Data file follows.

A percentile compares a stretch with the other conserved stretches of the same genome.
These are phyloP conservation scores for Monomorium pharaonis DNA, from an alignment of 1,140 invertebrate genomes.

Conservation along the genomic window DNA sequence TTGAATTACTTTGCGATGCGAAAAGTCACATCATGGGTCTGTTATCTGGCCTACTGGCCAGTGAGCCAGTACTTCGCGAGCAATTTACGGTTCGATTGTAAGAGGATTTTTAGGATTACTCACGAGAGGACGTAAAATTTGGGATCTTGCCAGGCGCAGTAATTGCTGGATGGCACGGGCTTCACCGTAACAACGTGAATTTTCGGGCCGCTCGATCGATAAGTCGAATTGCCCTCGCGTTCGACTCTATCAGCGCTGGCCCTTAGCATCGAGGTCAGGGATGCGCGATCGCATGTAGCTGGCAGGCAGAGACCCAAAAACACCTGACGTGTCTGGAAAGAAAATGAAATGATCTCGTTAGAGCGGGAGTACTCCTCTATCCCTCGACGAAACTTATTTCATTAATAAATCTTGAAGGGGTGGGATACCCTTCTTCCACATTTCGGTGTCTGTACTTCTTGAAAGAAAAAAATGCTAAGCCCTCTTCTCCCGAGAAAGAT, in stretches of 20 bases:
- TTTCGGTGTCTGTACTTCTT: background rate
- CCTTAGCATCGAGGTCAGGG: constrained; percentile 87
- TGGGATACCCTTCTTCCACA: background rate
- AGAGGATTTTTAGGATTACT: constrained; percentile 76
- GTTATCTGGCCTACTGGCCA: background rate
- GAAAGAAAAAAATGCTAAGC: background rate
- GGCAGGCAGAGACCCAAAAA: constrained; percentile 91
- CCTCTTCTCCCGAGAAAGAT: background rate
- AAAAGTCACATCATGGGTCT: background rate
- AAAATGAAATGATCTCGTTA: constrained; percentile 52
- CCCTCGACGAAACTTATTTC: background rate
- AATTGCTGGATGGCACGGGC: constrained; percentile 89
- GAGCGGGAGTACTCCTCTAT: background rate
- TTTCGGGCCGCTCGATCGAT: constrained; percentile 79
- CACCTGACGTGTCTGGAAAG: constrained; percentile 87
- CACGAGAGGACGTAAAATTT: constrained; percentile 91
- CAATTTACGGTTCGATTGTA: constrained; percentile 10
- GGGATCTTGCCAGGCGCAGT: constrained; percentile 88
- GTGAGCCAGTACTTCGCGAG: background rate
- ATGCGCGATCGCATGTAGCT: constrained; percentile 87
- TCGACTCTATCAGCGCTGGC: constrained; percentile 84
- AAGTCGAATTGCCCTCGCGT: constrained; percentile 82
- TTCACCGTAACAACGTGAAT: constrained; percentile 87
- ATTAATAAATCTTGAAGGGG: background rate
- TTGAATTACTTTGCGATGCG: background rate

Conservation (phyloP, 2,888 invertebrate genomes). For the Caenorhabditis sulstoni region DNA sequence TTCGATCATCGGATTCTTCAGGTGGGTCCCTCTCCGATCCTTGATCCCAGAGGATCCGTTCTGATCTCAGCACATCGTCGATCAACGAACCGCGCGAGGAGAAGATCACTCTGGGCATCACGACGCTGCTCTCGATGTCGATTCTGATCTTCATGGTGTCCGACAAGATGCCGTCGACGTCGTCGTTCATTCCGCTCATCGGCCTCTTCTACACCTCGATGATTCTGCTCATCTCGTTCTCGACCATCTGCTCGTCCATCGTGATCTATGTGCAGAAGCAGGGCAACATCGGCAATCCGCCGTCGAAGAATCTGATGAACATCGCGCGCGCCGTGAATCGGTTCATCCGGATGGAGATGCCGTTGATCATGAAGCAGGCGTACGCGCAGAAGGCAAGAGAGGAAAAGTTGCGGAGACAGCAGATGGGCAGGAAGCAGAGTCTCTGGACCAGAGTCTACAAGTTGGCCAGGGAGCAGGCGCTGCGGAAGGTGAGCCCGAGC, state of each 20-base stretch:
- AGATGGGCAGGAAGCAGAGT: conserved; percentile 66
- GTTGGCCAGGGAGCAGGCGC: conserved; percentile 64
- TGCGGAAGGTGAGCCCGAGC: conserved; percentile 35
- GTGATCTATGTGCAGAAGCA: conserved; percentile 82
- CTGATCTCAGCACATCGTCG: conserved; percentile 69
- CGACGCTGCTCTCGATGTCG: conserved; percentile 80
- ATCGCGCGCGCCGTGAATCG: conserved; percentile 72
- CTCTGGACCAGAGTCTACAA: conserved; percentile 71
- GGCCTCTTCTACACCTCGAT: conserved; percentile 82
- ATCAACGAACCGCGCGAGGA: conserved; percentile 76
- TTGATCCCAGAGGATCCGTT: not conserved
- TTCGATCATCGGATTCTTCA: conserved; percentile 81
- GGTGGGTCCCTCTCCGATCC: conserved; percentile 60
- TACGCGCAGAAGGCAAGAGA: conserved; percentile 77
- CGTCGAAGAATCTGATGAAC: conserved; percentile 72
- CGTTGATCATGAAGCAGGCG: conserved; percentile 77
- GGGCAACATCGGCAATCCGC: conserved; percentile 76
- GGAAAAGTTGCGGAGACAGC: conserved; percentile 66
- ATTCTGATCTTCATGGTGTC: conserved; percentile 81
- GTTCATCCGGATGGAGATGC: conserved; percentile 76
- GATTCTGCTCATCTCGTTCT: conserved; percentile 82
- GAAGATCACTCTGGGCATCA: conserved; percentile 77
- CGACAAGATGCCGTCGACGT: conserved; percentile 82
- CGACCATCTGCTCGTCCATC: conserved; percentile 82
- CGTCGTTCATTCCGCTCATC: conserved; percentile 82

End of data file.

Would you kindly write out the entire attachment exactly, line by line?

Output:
A percentile compares a stretch with the other conserved stretches of the same genome.
These are phyloP conservation scores for Monomorium pharaonis DNA, from an alignment of 1,140 invertebrate genomes.

Conservation along the genomic window DNA sequence TTGAATTACTTTGCGATGCGAAAAGTCACATCATGGGTCTGTTATCTGGCCTACTGGCCAGTGAGCCAGTACTTCGCGAGCAATTTACGGTTCGATTGTAAGAGGATTTTTAGGATTACTCACGAGAGGACGTAAAATTTGGGATCTTGCCAGGCGCAGTAATTGCTGGATGGCACGGGCTTCACCGTAACAACGTGAATTTTCGGGCCGCTCGATCGATAAGTCGAATTGCCCTCGCGTTCGACTCTATCAGCGCTGGCCCTTAGCATCGAGGTCAGGGATGCGCGATCGCATGTAGCTGGCAGGCAGAGACCCAAAAACACCTGACGTGTCTGGAAAGAAAATGAAATGATCTCGTTAGAGCGGGAGTACTCCTCTATCCCTCGACGAAACTTATTTCATTAATAAATCTTGAAGGGGTGGGATACCCTTCTTCCACATTTCGGTGTCTGTACTTCTTGAAAGAAAAAAATGCTAAGCCCTCTTCTCCCGAGAAAGAT, in stretches of 20 bases:
- TTTCGGTGTCTGTACTTCTT: background rate
- CCTTAGCATCGAGGTCAGGG: constrained; percentile 87
- TGGGATACCCTTCTTCCACA: background rate
- AGAGGATTTTTAGGATTACT: constrained; percentile 76
- GTTATCTGGCCTACTGGCCA: background rate
- GAAAGAAAAAAATGCTAAGC: background rate
- GGCAGGCAGAGACCCAAAAA: constrained; percentile 91
- CCTCTTCTCCCGAGAAAGAT: background rate
- AAAAGTCACATCATGGGTCT: background rate
- AAAATGAAATGATCTCGTTA: constrained; percentile 52
- CCCTCGACGAAACTTATTTC: background rate
- AATTGCTGGATGGCACGGGC: constrained; percentile 89
- GAGCGGGAGTACTCCTCTAT: background rate
- TTTCGGGCCGCTCGATCGAT: constrained; percentile 79
- CACCTGACGTGTCTGGAAAG: constrained; percentile 87
- CACGAGAGGACGTAAAATTT: constrained; percentile 91
- CAATTTACGGTTCGATTGTA: constrained; percentile 10
- GGGATCTTGCCAGGCGCAGT: constrained; percentile 88
- GTGAGCCAGTACTTCGCGAG: background rate
- ATGCGCGATCGCATGTAGCT: constrained; percentile 87
- TCGACTCTATCAGCGCTGGC: constrained; percentile 84
- AAGTCGAATTGCCCTCGCGT: constrained; percentile 82
- TTCACCGTAACAACGTGAAT: constrained; percentile 87
- ATTAATAAATCTTGAAGGGG: background rate
- TTGAATTACTTTGCGATGCG: background rate

Conservation (phyloP, 2,888 invertebrate genomes). For the Caenorhabditis sulstoni region DNA sequence TTCGATCATCGGATTCTTCAGGTGGGTCCCTCTCCGATCCTTGATCCCAGAGGATCCGTTCTGATCTCAGCACATCGTCGATCAACGAACCGCGCGAGGAGAAGATCACTCTGGGCATCACGACGCTGCTCTCGATGTCGATTCTGATCTTCATGGTGTCCGACAAGATGCCGTCGACGTCGTCGTTCATTCCGCTCATCGGCCTCTTCTACACCTCGATGATTCTGCTCATCTCGTTCTCGACCATCTGCTCGTCCATCGTGATCTATGTGCAGAAGCAGGGCAACATCGGCAATCCGCCGTCGAAGAATCTGATGAACATCGCGCGCGCCGTGAATCGGTTCATCCGGATGGAGATGCCGTTGATCATGAAGCAGGCGTACGCGCAGAAGGCAAGAGAGGAAAAGTTGCGGAGACAGCAGATGGGCAGGAAGCAGAGTCTCTGGACCAGAGTCTACAAGTTGGCCAGGGAGCAGGCGCTGCGGAAGGTGAGCCCGAGC, state of each 20-base stretch:
- AGATGGGCAGGAAGCAGAGT: conserved; percentile 66
- GTTGGCCAGGGAGCAGGCGC: conserved; percentile 64
- TGCGGAAGGTGAGCCCGAGC: conserved; percentile 35
- GTGATCTATGTGCAGAAGCA: conserved; percentile 82
- CTGATCTCAGCACATCGTCG: conserved; percentile 69
- CGACGCTGCTCTCGATGTCG: conserved; percentile 80
- ATCGCGCGCGCCGTGAATCG: conserved; percentile 72
- CTCTGGACCAGAGTCTACAA: conserved; percentile 71
- GGCCTCTTCTACACCTCGAT: conserved; percentile 82
- ATCAACGAACCGCGCGAGGA: conserved; percentile 76
- TTGATCCCAGAGGATCCGTT: not conserved
- TTCGATCATCGGATTCTTCA: conserved; percentile 81
- GGTGGGTCCCTCTCCGATCC: conserved; percentile 60
- TACGCGCAGAAGGCAAGAGA: conserved; percentile 77
- CGTCGAAGAATCTGATGAAC: conserved; percentile 72
- CGTTGATCATGAAGCAGGCG: conserved; percentile 77
- GGGCAACATCGGCAATCCGC: conserved; percentile 76
- GGAAAAGTTGCGGAGACAGC: conserved; percentile 66
- ATTCTGATCTTCATGGTGTC: conserved; percentile 81
- GTTCATCCGGATGGAGATGC: conserved; percentile 76
- GATTCTGCTCATCTCGTTCT: conserved; percentile 82
- GAAGATCACTCTGGGCATCA: conserved; percentile 77
- CGACAAGATGCCGTCGACGT: conserved; percentile 82
- CGACCATCTGCTCGTCCATC: conserved; percentile 82
- CGTCGTTCATTCCGCTCATC: conserved; percentile 82